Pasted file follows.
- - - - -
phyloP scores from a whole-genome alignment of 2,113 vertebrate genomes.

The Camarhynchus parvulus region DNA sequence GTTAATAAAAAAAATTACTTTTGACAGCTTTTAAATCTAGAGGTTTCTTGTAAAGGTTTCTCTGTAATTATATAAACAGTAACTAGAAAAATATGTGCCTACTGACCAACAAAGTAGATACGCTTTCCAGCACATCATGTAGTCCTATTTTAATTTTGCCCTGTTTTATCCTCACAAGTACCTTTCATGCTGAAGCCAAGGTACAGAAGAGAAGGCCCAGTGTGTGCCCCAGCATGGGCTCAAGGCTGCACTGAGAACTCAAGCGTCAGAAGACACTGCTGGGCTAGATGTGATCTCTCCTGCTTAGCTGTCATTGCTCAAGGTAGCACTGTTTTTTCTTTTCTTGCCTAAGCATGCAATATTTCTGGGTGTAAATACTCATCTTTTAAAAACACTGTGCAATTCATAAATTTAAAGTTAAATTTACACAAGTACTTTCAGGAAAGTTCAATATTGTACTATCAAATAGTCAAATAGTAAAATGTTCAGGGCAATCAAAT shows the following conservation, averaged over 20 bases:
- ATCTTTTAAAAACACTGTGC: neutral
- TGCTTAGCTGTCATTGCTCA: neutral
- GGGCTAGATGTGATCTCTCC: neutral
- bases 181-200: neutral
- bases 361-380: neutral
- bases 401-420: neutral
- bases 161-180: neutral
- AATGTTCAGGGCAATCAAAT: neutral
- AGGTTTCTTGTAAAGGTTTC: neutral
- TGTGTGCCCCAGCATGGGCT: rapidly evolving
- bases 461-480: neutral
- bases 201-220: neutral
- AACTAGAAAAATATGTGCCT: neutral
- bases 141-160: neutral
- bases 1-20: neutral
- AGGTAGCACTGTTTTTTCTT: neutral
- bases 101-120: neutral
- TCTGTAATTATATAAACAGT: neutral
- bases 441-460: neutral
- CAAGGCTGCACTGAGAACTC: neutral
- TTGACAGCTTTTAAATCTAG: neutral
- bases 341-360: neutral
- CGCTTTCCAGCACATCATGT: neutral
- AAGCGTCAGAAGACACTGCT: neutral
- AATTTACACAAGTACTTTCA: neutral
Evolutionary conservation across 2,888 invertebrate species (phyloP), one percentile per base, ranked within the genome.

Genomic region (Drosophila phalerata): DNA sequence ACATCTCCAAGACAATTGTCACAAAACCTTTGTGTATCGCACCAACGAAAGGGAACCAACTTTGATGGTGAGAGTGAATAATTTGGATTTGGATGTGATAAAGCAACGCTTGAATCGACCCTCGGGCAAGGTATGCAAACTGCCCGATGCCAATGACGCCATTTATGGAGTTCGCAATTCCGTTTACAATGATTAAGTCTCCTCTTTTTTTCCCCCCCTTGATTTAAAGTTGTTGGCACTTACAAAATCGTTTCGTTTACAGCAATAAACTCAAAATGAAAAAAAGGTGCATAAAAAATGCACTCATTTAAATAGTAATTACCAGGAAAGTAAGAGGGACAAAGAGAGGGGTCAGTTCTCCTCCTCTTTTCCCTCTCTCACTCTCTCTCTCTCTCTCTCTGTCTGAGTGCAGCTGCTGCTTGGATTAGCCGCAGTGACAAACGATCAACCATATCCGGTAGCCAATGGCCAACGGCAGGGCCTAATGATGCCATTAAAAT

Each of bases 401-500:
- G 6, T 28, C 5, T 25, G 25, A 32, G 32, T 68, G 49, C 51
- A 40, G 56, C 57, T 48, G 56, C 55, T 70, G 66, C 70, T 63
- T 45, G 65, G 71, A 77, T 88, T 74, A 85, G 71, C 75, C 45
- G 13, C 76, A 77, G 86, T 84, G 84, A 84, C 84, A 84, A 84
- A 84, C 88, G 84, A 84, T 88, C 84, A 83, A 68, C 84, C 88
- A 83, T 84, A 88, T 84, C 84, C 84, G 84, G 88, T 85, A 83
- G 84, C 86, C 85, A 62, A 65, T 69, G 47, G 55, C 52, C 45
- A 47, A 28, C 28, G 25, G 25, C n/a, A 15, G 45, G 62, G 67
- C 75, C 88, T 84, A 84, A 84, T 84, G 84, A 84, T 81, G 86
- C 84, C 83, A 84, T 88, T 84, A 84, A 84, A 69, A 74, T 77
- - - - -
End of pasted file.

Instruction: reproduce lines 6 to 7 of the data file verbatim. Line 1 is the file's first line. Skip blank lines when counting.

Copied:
- bases 181-200: neutral
- bases 361-380: neutral